“I am the true vine, and my Father is the vinedresser. 2Every branch in me that does not bear fruit he takes away, and every branch that does bear fruit he prunes, that it may bear more fruit. 3Already you are clean because of the word that I have spoken to you. 4Abide in me, and I in you. As the branch cannot bear fruit by itself, unless it abides in the vine, neither can you, unless you abide in me. 5I am the vine; you are the branches. Whoever abides in me and I in him, he it is that bears much fruit, for apart from me you can do nothing. 6If anyone does not abide in me he is thrown away like a branch and withers; and the branches are gathered, thrown into the fire, and burned. 7If you abide in me, and my words abide in you, ask whatever you wish, and it will be done for you. 8By this my Father is glorified, that you bear much fruit and so prove to be my disciples. 9As the Father has loved me, so have I loved you. Abide in my love. 10If you keep my commandments, you will abide in my love, just as I have kept my Father’s commandments and abide in his love. 11These things I have spoken to you, that my joy may be in you, and that your joy may be full.” (ESV John 15,1-11)

We all want to be good persons, but we can’t bear fruit by ourselves. Many people make promises at New Year to change their lives one way or another, but they often fail, because they try to do it without God’s guidance.
We’re powerless without God. Apart from Jesus you can do nothing. (John 15,5) Adam and Eve ate the forbidden fruit and it led to sin and death.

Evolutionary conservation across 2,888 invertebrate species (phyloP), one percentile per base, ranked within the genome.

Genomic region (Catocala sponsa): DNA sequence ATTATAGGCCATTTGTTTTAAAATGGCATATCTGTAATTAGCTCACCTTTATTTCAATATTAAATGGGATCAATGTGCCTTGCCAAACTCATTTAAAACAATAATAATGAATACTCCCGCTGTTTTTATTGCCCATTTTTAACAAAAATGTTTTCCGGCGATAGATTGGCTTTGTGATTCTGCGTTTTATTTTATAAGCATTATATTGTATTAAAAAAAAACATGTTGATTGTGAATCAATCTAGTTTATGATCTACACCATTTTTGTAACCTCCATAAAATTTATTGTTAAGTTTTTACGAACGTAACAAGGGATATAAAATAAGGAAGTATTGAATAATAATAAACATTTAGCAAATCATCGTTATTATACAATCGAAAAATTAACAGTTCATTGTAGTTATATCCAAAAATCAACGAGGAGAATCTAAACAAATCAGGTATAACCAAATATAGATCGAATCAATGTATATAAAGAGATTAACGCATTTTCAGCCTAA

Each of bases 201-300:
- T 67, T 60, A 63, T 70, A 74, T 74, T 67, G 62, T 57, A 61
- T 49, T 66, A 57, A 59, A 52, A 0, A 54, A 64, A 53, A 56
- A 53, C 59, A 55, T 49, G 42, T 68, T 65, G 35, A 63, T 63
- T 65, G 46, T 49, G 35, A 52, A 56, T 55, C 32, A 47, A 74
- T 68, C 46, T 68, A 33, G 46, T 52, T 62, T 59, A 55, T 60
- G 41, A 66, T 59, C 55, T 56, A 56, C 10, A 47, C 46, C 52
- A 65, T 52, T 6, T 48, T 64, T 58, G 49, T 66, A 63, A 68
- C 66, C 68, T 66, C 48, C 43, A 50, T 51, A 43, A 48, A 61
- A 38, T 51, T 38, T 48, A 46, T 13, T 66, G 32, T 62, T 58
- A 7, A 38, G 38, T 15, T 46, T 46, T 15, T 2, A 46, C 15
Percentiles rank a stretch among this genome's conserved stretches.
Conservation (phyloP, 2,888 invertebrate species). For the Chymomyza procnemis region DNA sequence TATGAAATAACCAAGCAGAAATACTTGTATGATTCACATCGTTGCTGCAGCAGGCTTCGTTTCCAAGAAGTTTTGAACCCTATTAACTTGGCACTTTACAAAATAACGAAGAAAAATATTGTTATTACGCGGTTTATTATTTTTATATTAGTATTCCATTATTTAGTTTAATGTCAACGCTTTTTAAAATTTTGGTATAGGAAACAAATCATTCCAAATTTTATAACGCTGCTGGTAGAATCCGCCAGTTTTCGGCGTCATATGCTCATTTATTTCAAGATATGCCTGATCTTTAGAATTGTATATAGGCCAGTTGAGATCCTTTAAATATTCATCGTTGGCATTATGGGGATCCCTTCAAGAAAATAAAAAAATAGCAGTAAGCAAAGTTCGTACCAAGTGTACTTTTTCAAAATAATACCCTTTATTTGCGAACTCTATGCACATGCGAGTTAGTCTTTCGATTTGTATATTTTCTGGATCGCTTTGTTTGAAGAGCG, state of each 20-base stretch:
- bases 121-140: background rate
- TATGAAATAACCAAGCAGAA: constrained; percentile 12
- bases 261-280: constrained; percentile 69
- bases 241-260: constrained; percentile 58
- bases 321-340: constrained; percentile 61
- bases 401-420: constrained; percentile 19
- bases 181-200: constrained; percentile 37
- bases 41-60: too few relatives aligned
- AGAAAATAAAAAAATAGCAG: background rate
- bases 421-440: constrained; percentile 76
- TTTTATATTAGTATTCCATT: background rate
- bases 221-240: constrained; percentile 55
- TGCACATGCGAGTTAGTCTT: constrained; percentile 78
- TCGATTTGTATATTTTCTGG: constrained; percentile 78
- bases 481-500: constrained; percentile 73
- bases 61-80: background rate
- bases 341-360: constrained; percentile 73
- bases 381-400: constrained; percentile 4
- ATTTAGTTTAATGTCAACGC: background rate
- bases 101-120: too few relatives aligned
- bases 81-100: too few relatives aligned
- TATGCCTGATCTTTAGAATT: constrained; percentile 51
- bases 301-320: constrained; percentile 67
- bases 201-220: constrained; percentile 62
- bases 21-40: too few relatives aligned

Everyday we’re tempted to make the wrong choices and “eat” fruit that cause sin and death.

We’re thankful that Jesus came and restored the relationship between man and God. He is the true vine. God gave us a way out of temptations.
He loved us first. It is wonderful to have a personal relationship with your heavenly Father. Remain in faith in Jesus and remain reading the Word and seek Him always. God must always come first. The Holy Spirit guides God’s children. God prunes every branch, so it can bear more fruit. The pruning are many things. He longs for you and wants to be close to you and show you his love, and He will teach you the right way, as a loving father teaches his son.“

My son, do not regard lightly the discipline of the Lord,
nor be weary when reproved by him.
6For the Lord disciplines the one he loves,
and chastises every son whom he receives.
” (Heb 12,5-6)

“Whoever abides in me and I in him, he it is that bears much fruit, for apart from me you can do nothing” (John 15,5)


You can trust
the true word
on the cross
He is an anchor
for you

So when God desired to show more convincingly to the heirs of the promise the unchangeable character of his purpose, he guaranteed it with an oath, 18so that by two unchangeable things, in which it is impossible for God to lie, we who have fled for refuge might have strong encouragement to hold fast to the hope set before us. 19We have this as a sure and steadfast anchor of the soul, a hope that enters into the inner place behind the curtain, 20where Jesus has gone as a forerunner on our behalf, having become a high priest forever after the order of Melchizedek. (Heb 6,17-20)